of a request.
    Article 2 provides for the establishment of Central 
Authorities and defines Central Authorities for purposes of the 
Treaty. For the United States, the Central Authority is the 
Attorney General or a person designated by the Attorney 
General. For Barbados, the Central Authority is the Attorney 
General or a person designated by the Attorney General. The 
article provides that the Central Authorities shall communicate 
directly with one another for the purposes of the Treaty.
    Article 3 sets forth the circumstances under which a 
Requested State's Central Authority may deny assistance under 
the Treaty. A request may be denied if it relates to a military 
offense that would not be an offense under ordinary criminal 
law. In addition, a request may be denied if its execution 
would prejudice the security or similar essential public 
interests of the Requested State, or if it is not made in 
conformity with the Treaty. Further grounds for denial are that 
the request relates to a political offense (a term expected to 
be defined on the basis of that term's usage in extradition 
treaties) or that execution of the request would be contrary to 
the Constitution of the Requested State. This latter provision 
is similar to clauses in other United States mutual legal 
assistance treaties, e.g., Jamaica.
    A final ground for denial of assistance is that the request 
is made pursuant to provisions of the treaty governing search 
and seizure (Article 14) or asset forfeiture (Article 16) and 
relates to conduct which would not be an offense if it had 
occurred in the Requested State. Thus, while ``dual 
criminality'' in general is not a prerequisite for assistance 
under this treaty, the Requested State does retain discretion 
to deny a request relating to assistance sought under Article 
14 or 16.
    Before denying assistance under Article 3, the Central 
Authority of the Requested State is required to consult with 
its counterpart in the Requesting State to consider whether 
assistance can be given subject to such conditions as the 
Central Authority of the Requested State deems necessary. If 
the Requesting State accepts assistance subject to these 
conditions, it is required to comply with the conditions. If 
the Central Authority of the Requested State denies assistance, 
it is required to inform the Central Authority of the 
Requesting State of the reasons for the denial.
    Article 4 prescribes the form and content of written 
requests under the Treaty, specifying in detailthe information 
required in each request. The article permits other forms of request in 
emergency situations but requires written confirmation within ten days 
thereafter unless the Central Authority of the Requested State agrees 
otherwise.
    Article 5 requires the Central Authority of the Requested 
State to execute the request promptly or to transmit it to the 
authority having jurisdiction to do so. It provides that the 
competent authorities of the Requested State shall do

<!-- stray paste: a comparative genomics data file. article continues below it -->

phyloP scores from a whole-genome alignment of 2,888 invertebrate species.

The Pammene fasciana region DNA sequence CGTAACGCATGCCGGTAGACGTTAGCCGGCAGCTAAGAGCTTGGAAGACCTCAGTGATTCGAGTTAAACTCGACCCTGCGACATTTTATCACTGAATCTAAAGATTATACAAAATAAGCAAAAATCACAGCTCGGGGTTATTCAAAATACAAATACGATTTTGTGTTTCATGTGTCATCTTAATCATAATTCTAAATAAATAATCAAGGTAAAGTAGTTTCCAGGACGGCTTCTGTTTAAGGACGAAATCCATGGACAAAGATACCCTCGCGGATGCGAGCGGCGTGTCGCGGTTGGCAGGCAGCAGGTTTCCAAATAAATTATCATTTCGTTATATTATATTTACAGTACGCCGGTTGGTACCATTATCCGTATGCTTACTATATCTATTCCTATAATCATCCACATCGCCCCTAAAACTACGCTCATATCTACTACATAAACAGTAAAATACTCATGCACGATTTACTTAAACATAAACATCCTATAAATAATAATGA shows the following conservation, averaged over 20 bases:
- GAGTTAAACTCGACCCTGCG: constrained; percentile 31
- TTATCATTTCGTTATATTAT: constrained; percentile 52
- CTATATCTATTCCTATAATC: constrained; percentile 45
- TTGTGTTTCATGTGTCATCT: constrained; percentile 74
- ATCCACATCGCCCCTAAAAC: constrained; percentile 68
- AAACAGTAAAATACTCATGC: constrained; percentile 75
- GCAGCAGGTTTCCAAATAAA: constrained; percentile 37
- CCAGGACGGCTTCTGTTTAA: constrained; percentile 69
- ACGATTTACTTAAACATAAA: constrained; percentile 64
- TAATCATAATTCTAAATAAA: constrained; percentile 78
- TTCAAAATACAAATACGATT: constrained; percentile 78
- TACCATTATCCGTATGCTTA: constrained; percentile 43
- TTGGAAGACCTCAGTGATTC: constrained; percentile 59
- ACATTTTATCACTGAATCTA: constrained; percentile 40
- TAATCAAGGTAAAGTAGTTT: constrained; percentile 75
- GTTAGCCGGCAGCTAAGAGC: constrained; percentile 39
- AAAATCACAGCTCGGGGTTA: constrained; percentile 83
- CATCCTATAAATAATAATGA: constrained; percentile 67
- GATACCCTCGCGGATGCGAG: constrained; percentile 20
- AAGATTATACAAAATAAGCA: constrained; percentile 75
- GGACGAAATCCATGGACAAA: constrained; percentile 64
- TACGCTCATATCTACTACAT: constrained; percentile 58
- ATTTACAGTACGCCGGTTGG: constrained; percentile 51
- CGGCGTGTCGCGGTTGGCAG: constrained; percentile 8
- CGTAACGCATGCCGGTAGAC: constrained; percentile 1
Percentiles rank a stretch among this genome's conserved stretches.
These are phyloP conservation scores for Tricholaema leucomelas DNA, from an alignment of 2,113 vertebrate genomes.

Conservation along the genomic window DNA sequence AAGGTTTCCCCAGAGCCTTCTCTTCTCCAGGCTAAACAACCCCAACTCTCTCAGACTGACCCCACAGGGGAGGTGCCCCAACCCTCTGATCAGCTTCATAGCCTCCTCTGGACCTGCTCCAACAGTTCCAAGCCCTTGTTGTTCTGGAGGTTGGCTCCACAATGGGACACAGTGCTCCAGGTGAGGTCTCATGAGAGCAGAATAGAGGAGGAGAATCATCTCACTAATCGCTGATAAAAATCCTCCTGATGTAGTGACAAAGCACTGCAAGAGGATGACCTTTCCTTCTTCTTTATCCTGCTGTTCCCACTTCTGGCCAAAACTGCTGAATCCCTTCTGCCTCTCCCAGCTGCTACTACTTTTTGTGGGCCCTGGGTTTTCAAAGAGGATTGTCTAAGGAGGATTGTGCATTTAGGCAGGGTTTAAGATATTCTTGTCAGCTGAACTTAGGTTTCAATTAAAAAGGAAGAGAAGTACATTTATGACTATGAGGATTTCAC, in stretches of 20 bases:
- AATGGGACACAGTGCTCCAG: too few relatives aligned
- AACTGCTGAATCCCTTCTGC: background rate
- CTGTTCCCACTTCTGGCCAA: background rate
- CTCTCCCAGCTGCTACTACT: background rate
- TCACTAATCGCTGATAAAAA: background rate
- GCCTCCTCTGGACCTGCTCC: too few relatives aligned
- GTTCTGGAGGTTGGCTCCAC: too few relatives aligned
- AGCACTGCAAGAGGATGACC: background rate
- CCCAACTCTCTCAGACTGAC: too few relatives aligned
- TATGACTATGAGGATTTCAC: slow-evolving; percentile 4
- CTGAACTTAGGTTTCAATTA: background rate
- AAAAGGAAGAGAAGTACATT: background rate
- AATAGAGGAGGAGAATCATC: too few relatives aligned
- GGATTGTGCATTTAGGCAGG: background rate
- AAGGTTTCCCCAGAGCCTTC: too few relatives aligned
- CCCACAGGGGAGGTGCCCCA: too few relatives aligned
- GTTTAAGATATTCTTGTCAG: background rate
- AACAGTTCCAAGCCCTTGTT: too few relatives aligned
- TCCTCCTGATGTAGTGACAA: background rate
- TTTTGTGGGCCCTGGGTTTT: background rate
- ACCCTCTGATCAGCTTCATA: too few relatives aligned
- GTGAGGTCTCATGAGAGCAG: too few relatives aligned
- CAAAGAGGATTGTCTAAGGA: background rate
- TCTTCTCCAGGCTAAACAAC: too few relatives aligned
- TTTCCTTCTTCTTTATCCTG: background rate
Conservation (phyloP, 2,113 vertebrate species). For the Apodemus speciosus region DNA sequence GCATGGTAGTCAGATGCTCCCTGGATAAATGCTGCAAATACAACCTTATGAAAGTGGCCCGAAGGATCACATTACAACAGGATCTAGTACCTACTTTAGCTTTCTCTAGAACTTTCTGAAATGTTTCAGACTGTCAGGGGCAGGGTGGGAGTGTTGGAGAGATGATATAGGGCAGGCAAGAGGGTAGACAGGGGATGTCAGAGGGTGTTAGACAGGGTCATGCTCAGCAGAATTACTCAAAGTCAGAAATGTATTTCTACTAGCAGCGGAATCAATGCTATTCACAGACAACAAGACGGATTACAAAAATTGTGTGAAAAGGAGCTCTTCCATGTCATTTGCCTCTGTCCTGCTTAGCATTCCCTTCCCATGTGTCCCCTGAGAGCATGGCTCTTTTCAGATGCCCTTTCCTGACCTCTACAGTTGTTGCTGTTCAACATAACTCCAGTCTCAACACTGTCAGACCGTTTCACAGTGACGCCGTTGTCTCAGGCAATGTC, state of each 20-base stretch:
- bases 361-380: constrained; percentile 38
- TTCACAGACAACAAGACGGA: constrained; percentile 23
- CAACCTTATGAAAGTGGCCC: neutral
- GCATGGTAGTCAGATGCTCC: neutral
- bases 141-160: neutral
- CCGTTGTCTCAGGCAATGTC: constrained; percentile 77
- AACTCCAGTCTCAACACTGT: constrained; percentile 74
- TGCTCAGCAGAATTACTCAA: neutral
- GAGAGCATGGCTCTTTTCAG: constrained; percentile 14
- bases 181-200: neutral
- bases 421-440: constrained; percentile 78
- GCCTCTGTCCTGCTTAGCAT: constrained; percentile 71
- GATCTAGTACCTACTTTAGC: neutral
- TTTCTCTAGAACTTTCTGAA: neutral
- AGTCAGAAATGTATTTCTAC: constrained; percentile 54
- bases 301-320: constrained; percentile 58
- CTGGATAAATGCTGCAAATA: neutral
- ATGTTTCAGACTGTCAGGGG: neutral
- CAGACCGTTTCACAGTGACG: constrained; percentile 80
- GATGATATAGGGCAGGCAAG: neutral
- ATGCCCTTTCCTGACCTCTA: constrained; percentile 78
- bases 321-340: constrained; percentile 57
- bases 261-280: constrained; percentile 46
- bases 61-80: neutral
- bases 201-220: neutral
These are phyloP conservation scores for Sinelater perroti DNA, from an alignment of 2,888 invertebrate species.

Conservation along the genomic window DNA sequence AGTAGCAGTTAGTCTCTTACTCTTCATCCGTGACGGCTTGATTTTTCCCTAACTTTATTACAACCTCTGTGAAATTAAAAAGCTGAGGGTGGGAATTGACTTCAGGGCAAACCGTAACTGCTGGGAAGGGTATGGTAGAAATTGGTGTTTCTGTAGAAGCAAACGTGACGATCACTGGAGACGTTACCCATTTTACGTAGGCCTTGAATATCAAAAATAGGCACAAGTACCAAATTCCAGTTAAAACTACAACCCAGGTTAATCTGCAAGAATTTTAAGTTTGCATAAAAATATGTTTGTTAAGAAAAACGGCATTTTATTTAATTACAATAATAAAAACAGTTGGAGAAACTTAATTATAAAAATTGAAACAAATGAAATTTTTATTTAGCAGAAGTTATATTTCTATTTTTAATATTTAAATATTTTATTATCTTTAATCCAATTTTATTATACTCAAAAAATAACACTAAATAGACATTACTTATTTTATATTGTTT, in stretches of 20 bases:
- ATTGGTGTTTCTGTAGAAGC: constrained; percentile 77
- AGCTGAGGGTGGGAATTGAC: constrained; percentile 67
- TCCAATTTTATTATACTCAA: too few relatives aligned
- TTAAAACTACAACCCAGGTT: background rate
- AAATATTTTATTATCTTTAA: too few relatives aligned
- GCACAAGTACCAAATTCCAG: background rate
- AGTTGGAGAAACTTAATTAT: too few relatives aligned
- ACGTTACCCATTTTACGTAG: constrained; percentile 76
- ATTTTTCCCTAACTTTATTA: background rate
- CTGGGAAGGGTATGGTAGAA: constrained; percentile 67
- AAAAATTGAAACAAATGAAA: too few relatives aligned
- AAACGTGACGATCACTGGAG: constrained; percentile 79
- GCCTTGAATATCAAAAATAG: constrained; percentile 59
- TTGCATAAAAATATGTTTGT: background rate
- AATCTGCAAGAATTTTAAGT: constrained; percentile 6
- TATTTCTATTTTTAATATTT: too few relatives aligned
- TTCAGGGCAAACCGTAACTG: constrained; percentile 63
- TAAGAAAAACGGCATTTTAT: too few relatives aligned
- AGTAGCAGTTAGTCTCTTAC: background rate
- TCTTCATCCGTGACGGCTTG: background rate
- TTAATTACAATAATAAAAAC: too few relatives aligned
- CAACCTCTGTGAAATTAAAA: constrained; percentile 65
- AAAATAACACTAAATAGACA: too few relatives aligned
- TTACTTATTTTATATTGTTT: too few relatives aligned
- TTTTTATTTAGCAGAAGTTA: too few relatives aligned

everything in their power to execute a request, and that the 
judicial or other competent authorities of the Requested State 
shall have authority to issue subpoenas, search warrants, or 
other orders necessary to execute the request. The Central 
Authority of the Requested State must make all arrangements for 
and meet the costs of representation of the Requesting State in 
any proceedings arising out of an assistance request.
    Under Article 5(3), requests are to be executed in 
accordance with the laws of the Requested State except to the 
extent that the Treaty provides otherwise. However, the method 
of execution specified in the request is to be followed except 
insofar as it is prohibited by the laws of the Requested State. 
If the Central Authority of the Requested State determines that 
execution of the request would interfere with an ongoing 
criminal investigation, prosecution or proceeding in that 
State, it may postpone execution or, after consulting with the 
Central Authority of the Requesting State, impose conditions on 
execution. If the Requesting State accepts assistance subject 
to conditions, it shall comply with them.
    Article 5(5) further requires the Requested State, if so 
requested, to use its best efforts to keep confidential a 
request and its contents, and to inform the Requesting State's 
Central Authority if the request cannot be executed without 
breaching confidentiality. This provides the Requesting State 
an opportunity to decide whether to pursue the request or to 
withdraw it in order to maintain confidentiality.
    This article additionally requires the Requested State's 
Central Authority to respond to reasonable inquiries by the 
Requesting State's Central Authority regarding the status of 
the execution of a request; to report promptly to the 
Requesting State's Central Authority the outcome of its 
execution; and, if the request is denied, to inform the 
Requesting State's Central Authority of the reasons for the 
denial.
    Article 6 apportions between the two States the costs 
incurred in executing a request. It provides that the Requested 
State shall pay all costs, except for the following items to be 
paid by the Requesting State: fees of expert witnesses; costs